Let’s face it! Things are not going back to normal anytime soon. With the COVID-19 pandemic still on the rise and the talk of virtual learning for students in the fall, it’s pretty clear that parents will need to reestablish some simple routines within the house for morning, afternoon and night. Below are three specific routines that parents can adapt into their homes to help make life seem a little simpler.
- Morning: Make sure that your child is waking up a decent hour to get started on their day. Sleeping in is okay but make sure that it doesn’t become the norm. Take advantage of the morning to explore mindfulness with your child. A moment of deep breathing, a morning walk, yoga, meditation, or simply a moment of silence are several ways to practice mindfulness. Parents could also use positive affirmations to discuss daily goals and expectations. For example, parents could say, “We will have a great day by using kind words and sharing” to a child who may frequently argue with their sibling throughout the day. Breakfast is also a great way to get the day started, use meal times as a way to incorporate the entire family. Make a meal together or allow your child to choose between several options for breakfast.
- Afternoon: Although school is out for the summer, parents should still incorporate an academic routine into their family schedule. The routine should be developmentally appropriate in relation to content, as well as duration. Hours at the computer or in front of a worksheet will not ensure that your child is better prepared for school if they are constantly fidgeting and distracted. After an academic activity, take time to build your little one’s independence. Complete household chores together, such as doing the laundry or cooking. For example, have your child separate the clothes by color or check the kitchen for different ingredients that are needed to make an afternoon snack/meal. Lastly, try to include a fun activity into the afternoon that your child will enjoy. The activity can also be used as an incentive to complete less preferred tasks such as academic work. Water play, movies, board games, or tablet screen time are a few ideas for family fun.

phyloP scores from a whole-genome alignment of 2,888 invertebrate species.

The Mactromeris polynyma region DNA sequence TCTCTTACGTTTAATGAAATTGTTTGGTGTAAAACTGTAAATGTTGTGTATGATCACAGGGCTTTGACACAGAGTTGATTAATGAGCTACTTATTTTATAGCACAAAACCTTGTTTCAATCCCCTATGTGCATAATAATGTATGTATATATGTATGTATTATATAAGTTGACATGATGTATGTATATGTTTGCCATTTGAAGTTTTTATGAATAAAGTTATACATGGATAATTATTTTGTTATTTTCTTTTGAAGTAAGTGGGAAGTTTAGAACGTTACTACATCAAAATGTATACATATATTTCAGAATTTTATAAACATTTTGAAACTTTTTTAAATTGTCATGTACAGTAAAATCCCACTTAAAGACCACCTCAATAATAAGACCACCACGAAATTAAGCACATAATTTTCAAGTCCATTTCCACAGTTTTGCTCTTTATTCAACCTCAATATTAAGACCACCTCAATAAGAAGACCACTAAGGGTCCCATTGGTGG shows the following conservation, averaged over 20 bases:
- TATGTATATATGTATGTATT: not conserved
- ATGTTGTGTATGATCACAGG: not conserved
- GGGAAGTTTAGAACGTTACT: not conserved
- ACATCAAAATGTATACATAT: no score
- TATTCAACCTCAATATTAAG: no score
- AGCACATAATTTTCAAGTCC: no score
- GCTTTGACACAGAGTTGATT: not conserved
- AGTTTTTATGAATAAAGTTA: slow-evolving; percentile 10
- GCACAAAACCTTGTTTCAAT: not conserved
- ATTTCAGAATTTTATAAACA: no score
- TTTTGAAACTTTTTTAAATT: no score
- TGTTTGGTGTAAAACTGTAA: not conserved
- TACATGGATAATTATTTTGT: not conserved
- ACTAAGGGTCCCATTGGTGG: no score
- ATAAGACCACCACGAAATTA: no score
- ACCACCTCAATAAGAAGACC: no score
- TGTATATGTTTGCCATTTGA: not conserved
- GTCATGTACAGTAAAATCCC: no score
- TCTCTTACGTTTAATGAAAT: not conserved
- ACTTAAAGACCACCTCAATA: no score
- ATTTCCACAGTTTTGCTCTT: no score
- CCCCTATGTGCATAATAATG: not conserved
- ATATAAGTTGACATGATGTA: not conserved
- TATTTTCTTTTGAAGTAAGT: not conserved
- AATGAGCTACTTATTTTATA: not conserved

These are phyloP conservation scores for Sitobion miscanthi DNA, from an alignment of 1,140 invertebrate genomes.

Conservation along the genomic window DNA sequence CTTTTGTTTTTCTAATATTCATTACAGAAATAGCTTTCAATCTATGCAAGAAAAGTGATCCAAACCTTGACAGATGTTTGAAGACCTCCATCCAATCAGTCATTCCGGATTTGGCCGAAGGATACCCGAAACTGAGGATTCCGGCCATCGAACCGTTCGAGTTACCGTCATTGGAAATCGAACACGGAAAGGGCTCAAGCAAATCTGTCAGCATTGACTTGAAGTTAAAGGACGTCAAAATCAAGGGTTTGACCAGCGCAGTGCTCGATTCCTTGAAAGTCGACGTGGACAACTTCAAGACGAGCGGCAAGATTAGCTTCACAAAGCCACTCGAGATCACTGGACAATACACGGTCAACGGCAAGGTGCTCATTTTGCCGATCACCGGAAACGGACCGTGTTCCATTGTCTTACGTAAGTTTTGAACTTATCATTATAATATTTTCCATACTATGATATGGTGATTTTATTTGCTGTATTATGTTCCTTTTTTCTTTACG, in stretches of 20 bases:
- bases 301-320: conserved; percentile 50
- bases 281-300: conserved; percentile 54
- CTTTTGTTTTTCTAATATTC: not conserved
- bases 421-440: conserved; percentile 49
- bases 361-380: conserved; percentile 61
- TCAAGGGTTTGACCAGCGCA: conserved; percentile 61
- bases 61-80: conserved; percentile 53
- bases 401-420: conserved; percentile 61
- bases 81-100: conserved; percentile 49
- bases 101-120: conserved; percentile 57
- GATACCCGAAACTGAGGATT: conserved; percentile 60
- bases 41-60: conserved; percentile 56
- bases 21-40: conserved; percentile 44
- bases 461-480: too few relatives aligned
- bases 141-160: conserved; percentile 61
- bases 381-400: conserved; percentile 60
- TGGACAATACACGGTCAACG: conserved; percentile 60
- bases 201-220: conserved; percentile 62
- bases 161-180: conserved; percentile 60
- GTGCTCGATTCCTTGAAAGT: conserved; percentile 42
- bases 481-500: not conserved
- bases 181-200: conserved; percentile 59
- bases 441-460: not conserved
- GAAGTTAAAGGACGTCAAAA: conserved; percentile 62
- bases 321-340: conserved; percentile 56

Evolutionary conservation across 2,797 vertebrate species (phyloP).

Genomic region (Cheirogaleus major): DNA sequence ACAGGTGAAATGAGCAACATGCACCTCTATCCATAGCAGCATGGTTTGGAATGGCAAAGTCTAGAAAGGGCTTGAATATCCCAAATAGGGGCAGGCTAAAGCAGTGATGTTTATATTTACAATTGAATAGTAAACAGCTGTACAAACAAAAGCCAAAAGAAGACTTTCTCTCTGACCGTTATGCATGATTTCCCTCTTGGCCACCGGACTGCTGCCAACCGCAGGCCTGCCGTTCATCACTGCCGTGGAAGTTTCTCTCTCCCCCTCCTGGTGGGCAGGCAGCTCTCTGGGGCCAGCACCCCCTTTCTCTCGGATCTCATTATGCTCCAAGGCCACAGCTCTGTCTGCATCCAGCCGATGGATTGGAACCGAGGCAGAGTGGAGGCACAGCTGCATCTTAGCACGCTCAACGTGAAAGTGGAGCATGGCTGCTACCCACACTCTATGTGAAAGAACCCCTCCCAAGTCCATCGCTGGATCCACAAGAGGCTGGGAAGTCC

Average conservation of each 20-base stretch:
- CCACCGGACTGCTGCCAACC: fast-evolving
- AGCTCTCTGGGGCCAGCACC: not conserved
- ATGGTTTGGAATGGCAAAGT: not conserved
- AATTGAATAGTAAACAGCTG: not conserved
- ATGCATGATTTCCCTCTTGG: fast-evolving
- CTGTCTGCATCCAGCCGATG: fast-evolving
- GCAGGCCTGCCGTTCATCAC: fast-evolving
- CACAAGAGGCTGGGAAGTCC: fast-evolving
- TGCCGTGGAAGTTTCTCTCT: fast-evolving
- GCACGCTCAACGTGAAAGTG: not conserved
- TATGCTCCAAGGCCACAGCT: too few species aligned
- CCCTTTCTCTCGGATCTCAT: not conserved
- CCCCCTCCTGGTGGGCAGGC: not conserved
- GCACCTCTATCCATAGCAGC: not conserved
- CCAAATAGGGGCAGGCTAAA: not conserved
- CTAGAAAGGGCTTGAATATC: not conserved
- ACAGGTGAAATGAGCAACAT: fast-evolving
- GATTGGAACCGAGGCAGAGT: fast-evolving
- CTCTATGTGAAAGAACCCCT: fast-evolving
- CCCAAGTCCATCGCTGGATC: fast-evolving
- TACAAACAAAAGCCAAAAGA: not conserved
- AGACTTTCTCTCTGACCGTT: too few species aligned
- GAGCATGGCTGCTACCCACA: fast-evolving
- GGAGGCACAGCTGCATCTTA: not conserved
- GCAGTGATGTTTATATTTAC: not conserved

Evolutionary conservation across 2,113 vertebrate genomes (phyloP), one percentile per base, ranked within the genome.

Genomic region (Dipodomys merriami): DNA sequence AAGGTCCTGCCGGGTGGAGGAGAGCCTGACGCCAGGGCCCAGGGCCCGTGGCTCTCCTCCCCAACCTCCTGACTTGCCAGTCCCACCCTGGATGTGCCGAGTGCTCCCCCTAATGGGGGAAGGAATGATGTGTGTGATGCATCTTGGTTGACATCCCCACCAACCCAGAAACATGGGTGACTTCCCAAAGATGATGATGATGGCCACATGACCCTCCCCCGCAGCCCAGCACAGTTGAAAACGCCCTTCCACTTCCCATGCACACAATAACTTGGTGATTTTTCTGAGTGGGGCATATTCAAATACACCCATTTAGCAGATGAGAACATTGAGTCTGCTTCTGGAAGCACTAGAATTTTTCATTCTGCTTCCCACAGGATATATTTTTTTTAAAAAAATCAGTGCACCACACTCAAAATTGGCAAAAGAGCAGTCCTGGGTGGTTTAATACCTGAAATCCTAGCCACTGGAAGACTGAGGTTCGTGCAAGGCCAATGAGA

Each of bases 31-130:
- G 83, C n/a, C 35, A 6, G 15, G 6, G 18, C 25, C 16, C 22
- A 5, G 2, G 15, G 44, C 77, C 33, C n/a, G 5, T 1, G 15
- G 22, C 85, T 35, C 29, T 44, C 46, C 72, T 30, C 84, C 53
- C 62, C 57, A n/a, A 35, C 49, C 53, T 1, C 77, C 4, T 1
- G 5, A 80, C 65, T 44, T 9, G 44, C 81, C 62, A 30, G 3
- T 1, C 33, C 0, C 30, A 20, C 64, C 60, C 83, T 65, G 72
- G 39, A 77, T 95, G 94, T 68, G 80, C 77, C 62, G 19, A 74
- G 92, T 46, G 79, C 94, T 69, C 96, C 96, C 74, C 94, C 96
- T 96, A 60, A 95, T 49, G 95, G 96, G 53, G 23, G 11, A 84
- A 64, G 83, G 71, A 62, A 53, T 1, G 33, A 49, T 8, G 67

- Night: Have dinner as a family at the table. When dinner is over, begin to forewarn about the next transition. Parents can possibly give their child 5-10 minutes of free time while dishes are being cleared and the kitchen cleaned. Make sure to keep track of the time with a timer or watch. Be consistent and stick to the times given. When transitioning to bedtime, a bath is a great way to signal the start of bedtime. Make sure that the routine is short and approximately 10-20 minutes. Allow your child to have a choice in the bath toys, bubbles, soap, or even music during bath time. The child may also want to select their favorite pajamas. Afterwards, engage in dental hygiene and allow your child to use the bathroom one last time. When ushering the child to bed, have a book already prepared or a least two for the child to select from. Again, keep the bed time story short. Avoid dragging out routines. Use night light or a favorite stuff animal to help child feel secure in going to bed alone. Goodnight, sleep tight.
By: Dr. Teneshia McIntyre